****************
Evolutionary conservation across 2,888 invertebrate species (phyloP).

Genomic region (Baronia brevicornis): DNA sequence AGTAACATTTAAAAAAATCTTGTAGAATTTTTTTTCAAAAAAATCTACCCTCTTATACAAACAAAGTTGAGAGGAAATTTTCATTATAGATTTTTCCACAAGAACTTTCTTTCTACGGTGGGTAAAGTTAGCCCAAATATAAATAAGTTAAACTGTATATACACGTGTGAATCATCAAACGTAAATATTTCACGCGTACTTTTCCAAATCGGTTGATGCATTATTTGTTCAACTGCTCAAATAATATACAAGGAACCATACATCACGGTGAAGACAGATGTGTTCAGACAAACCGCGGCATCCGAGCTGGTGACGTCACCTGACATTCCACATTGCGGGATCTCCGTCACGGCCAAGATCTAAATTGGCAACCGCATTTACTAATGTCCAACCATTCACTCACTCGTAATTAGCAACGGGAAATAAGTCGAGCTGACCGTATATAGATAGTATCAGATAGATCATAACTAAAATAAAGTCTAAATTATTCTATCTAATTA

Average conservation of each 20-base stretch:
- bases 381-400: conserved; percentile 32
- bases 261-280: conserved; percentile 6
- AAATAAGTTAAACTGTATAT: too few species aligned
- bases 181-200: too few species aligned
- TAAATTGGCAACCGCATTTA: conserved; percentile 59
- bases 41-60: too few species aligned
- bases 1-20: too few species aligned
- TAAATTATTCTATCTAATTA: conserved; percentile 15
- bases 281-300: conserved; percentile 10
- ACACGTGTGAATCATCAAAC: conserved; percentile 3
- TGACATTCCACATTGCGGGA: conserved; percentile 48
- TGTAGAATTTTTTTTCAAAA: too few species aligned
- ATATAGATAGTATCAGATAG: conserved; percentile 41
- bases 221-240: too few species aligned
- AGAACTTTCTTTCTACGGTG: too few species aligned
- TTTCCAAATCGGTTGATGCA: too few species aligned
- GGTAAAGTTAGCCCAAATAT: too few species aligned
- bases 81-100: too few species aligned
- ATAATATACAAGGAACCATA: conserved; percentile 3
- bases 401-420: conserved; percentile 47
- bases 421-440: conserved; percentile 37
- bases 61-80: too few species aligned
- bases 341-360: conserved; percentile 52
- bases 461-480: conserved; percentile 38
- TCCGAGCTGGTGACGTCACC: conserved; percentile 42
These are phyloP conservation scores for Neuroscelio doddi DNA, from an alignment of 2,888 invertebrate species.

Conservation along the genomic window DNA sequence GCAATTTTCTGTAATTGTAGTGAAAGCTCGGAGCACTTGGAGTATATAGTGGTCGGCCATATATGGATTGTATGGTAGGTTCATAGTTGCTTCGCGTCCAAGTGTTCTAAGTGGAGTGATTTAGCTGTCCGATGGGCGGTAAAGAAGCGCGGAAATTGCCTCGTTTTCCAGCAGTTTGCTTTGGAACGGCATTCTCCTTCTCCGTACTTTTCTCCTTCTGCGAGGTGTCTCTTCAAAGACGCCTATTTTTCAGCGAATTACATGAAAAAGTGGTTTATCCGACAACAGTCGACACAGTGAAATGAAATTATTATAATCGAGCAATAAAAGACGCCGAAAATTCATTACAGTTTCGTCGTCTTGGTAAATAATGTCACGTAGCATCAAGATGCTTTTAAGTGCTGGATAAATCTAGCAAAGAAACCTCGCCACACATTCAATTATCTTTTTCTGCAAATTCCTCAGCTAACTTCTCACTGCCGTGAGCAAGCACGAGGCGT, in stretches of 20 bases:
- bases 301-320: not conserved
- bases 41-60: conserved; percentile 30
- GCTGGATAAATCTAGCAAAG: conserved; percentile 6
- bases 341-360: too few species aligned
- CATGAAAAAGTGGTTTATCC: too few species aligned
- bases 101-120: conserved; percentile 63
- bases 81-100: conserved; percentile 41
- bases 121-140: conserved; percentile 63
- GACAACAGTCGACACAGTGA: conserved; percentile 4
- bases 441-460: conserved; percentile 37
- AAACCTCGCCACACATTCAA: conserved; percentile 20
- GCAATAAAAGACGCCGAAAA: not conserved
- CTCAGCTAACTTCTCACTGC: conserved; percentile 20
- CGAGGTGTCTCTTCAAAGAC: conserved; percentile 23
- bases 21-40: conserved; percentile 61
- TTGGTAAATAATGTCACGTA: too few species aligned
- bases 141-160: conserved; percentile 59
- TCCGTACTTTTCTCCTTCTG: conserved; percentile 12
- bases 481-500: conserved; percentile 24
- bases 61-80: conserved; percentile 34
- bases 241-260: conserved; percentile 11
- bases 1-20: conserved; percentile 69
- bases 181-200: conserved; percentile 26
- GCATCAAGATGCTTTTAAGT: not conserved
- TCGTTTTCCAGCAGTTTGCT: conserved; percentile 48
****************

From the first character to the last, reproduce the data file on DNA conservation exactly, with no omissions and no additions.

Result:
Evolutionary conservation across 2,888 invertebrate species (phyloP).

Genomic region (Baronia brevicornis): DNA sequence AGTAACATTTAAAAAAATCTTGTAGAATTTTTTTTCAAAAAAATCTACCCTCTTATACAAACAAAGTTGAGAGGAAATTTTCATTATAGATTTTTCCACAAGAACTTTCTTTCTACGGTGGGTAAAGTTAGCCCAAATATAAATAAGTTAAACTGTATATACACGTGTGAATCATCAAACGTAAATATTTCACGCGTACTTTTCCAAATCGGTTGATGCATTATTTGTTCAACTGCTCAAATAATATACAAGGAACCATACATCACGGTGAAGACAGATGTGTTCAGACAAACCGCGGCATCCGAGCTGGTGACGTCACCTGACATTCCACATTGCGGGATCTCCGTCACGGCCAAGATCTAAATTGGCAACCGCATTTACTAATGTCCAACCATTCACTCACTCGTAATTAGCAACGGGAAATAAGTCGAGCTGACCGTATATAGATAGTATCAGATAGATCATAACTAAAATAAAGTCTAAATTATTCTATCTAATTA

Average conservation of each 20-base stretch:
- bases 381-400: conserved; percentile 32
- bases 261-280: conserved; percentile 6
- AAATAAGTTAAACTGTATAT: too few species aligned
- bases 181-200: too few species aligned
- TAAATTGGCAACCGCATTTA: conserved; percentile 59
- bases 41-60: too few species aligned
- bases 1-20: too few species aligned
- TAAATTATTCTATCTAATTA: conserved; percentile 15
- bases 281-300: conserved; percentile 10
- ACACGTGTGAATCATCAAAC: conserved; percentile 3
- TGACATTCCACATTGCGGGA: conserved; percentile 48
- TGTAGAATTTTTTTTCAAAA: too few species aligned
- ATATAGATAGTATCAGATAG: conserved; percentile 41
- bases 221-240: too few species aligned
- AGAACTTTCTTTCTACGGTG: too few species aligned
- TTTCCAAATCGGTTGATGCA: too few species aligned
- GGTAAAGTTAGCCCAAATAT: too few species aligned
- bases 81-100: too few species aligned
- ATAATATACAAGGAACCATA: conserved; percentile 3
- bases 401-420: conserved; percentile 47
- bases 421-440: conserved; percentile 37
- bases 61-80: too few species aligned
- bases 341-360: conserved; percentile 52
- bases 461-480: conserved; percentile 38
- TCCGAGCTGGTGACGTCACC: conserved; percentile 42
These are phyloP conservation scores for Neuroscelio doddi DNA, from an alignment of 2,888 invertebrate species.

Conservation along the genomic window DNA sequence GCAATTTTCTGTAATTGTAGTGAAAGCTCGGAGCACTTGGAGTATATAGTGGTCGGCCATATATGGATTGTATGGTAGGTTCATAGTTGCTTCGCGTCCAAGTGTTCTAAGTGGAGTGATTTAGCTGTCCGATGGGCGGTAAAGAAGCGCGGAAATTGCCTCGTTTTCCAGCAGTTTGCTTTGGAACGGCATTCTCCTTCTCCGTACTTTTCTCCTTCTGCGAGGTGTCTCTTCAAAGACGCCTATTTTTCAGCGAATTACATGAAAAAGTGGTTTATCCGACAACAGTCGACACAGTGAAATGAAATTATTATAATCGAGCAATAAAAGACGCCGAAAATTCATTACAGTTTCGTCGTCTTGGTAAATAATGTCACGTAGCATCAAGATGCTTTTAAGTGCTGGATAAATCTAGCAAAGAAACCTCGCCACACATTCAATTATCTTTTTCTGCAAATTCCTCAGCTAACTTCTCACTGCCGTGAGCAAGCACGAGGCGT, in stretches of 20 bases:
- bases 301-320: not conserved
- bases 41-60: conserved; percentile 30
- GCTGGATAAATCTAGCAAAG: conserved; percentile 6
- bases 341-360: too few species aligned
- CATGAAAAAGTGGTTTATCC: too few species aligned
- bases 101-120: conserved; percentile 63
- bases 81-100: conserved; percentile 41
- bases 121-140: conserved; percentile 63
- GACAACAGTCGACACAGTGA: conserved; percentile 4
- bases 441-460: conserved; percentile 37
- AAACCTCGCCACACATTCAA: conserved; percentile 20
- GCAATAAAAGACGCCGAAAA: not conserved
- CTCAGCTAACTTCTCACTGC: conserved; percentile 20
- CGAGGTGTCTCTTCAAAGAC: conserved; percentile 23
- bases 21-40: conserved; percentile 61
- TTGGTAAATAATGTCACGTA: too few species aligned
- bases 141-160: conserved; percentile 59
- TCCGTACTTTTCTCCTTCTG: conserved; percentile 12
- bases 481-500: conserved; percentile 24
- bases 61-80: conserved; percentile 34
- bases 241-260: conserved; percentile 11
- bases 1-20: conserved; percentile 69
- bases 181-200: conserved; percentile 26
- GCATCAAGATGCTTTTAAGT: not conserved
- TCGTTTTCCAGCAGTTTGCT: conserved; percentile 48